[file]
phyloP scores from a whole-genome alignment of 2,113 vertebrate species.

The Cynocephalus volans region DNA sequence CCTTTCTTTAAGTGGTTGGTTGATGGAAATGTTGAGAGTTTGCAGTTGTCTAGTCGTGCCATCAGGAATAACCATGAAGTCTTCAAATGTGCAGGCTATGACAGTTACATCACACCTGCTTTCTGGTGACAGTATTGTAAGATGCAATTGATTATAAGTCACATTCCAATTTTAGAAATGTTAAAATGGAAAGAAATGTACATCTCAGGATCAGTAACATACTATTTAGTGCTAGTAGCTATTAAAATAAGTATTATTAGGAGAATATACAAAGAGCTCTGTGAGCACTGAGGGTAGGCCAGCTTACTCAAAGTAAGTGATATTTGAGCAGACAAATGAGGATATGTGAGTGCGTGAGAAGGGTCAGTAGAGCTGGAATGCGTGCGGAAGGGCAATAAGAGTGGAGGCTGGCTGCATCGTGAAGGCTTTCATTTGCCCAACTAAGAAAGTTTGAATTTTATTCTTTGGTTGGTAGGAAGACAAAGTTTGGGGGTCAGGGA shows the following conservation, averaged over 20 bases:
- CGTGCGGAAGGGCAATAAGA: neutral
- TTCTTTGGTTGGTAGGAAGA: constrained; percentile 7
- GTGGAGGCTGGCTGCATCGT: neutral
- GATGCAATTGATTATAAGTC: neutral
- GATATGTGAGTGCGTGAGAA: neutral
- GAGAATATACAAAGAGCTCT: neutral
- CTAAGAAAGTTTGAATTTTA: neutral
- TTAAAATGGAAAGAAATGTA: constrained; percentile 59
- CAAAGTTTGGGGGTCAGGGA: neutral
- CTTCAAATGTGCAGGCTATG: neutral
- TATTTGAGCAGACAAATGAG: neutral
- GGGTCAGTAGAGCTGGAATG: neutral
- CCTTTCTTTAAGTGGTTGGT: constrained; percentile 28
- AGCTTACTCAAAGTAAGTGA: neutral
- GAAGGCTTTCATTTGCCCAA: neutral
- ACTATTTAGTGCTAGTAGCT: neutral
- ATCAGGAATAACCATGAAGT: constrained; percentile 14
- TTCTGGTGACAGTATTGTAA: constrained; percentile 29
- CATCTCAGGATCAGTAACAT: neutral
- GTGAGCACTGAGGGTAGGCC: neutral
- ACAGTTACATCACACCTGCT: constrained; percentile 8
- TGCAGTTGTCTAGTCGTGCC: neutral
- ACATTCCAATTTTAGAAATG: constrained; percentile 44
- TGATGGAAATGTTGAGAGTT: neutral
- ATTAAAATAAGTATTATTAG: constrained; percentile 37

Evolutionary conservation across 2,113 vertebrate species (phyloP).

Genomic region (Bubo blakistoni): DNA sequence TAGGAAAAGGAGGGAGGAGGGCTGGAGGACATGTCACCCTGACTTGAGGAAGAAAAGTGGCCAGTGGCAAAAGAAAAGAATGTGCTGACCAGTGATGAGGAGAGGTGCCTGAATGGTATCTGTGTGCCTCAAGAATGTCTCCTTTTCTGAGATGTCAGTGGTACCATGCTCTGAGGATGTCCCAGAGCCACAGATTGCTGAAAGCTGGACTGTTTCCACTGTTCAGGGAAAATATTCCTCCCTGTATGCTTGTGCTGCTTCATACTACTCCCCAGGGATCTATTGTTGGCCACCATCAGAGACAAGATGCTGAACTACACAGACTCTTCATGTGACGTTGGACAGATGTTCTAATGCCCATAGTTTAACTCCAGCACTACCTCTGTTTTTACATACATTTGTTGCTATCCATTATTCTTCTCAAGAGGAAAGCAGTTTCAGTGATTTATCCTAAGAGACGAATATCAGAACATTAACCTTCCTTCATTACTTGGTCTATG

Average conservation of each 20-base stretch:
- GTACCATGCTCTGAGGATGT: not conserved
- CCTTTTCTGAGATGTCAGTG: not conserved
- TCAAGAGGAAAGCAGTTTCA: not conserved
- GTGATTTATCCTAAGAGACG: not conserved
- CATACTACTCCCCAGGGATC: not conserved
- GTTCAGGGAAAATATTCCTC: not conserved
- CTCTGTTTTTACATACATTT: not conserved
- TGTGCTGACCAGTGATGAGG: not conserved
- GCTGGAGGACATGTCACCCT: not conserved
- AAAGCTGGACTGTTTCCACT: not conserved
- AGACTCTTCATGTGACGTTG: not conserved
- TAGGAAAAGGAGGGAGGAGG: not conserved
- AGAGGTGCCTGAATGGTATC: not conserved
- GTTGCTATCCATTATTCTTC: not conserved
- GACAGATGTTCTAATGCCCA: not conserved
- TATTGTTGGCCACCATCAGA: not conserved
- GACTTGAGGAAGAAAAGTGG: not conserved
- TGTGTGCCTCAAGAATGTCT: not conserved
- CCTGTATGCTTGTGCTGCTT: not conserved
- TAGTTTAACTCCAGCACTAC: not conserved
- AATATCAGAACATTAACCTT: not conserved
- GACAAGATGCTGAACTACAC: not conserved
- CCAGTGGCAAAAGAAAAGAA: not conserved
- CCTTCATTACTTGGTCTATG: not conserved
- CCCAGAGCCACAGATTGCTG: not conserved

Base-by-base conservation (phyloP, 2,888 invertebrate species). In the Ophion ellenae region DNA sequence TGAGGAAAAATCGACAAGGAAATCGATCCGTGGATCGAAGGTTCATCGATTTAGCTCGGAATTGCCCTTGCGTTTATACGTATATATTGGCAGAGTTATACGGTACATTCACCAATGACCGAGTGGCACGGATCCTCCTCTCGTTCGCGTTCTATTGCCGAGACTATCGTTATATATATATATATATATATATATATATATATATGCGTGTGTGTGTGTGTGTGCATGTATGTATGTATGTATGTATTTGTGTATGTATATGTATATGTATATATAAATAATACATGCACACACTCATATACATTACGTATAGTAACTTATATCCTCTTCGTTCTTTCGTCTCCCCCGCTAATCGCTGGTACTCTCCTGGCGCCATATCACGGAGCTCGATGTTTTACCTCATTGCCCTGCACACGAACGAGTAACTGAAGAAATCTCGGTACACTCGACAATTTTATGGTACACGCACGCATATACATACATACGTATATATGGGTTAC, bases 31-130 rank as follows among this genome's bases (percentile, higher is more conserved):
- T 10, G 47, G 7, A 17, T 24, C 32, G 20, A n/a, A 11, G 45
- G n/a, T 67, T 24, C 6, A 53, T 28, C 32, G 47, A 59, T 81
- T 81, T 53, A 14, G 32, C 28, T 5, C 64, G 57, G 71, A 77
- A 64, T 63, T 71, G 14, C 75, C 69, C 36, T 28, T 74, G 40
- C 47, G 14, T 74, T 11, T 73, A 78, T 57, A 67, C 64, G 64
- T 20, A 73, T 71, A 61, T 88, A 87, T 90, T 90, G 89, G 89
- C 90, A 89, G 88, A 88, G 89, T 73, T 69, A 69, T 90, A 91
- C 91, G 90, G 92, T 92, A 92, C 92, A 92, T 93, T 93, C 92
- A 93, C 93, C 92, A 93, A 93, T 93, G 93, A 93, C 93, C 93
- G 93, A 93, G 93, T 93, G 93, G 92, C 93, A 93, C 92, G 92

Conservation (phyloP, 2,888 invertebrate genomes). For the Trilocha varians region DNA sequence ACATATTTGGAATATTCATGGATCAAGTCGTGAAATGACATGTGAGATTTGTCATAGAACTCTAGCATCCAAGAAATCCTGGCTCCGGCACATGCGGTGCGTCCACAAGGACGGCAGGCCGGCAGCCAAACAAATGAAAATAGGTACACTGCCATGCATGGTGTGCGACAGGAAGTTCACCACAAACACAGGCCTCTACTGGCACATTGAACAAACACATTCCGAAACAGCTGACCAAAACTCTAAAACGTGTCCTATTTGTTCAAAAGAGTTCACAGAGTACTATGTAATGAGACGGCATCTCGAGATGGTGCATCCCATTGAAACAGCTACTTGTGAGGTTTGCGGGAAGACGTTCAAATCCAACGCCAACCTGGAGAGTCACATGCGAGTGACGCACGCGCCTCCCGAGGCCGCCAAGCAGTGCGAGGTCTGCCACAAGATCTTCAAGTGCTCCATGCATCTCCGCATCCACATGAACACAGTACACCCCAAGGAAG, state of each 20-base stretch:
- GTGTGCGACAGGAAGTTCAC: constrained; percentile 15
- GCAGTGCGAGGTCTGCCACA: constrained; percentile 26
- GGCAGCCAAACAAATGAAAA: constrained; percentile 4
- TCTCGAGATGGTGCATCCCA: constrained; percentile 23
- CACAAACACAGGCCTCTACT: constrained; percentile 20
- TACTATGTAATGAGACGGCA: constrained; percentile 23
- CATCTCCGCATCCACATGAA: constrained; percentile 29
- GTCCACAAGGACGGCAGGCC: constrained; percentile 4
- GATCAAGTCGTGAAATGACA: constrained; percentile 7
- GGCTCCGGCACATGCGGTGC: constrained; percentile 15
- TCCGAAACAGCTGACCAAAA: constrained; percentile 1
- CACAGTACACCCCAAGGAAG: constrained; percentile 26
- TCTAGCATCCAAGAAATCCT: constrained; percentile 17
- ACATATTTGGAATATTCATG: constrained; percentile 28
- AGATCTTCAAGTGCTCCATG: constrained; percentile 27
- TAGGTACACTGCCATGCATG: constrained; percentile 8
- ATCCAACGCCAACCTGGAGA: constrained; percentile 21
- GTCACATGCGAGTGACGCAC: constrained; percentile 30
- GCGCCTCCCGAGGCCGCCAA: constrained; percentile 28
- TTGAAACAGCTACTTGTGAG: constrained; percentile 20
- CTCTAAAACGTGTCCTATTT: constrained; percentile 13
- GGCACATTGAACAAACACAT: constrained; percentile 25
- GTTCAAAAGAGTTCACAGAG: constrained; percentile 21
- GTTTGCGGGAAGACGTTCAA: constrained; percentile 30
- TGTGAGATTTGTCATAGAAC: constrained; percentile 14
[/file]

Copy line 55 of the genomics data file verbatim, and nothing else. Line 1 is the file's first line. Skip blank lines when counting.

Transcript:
- CCCAGAGCCACAGATTGCTG: not conserved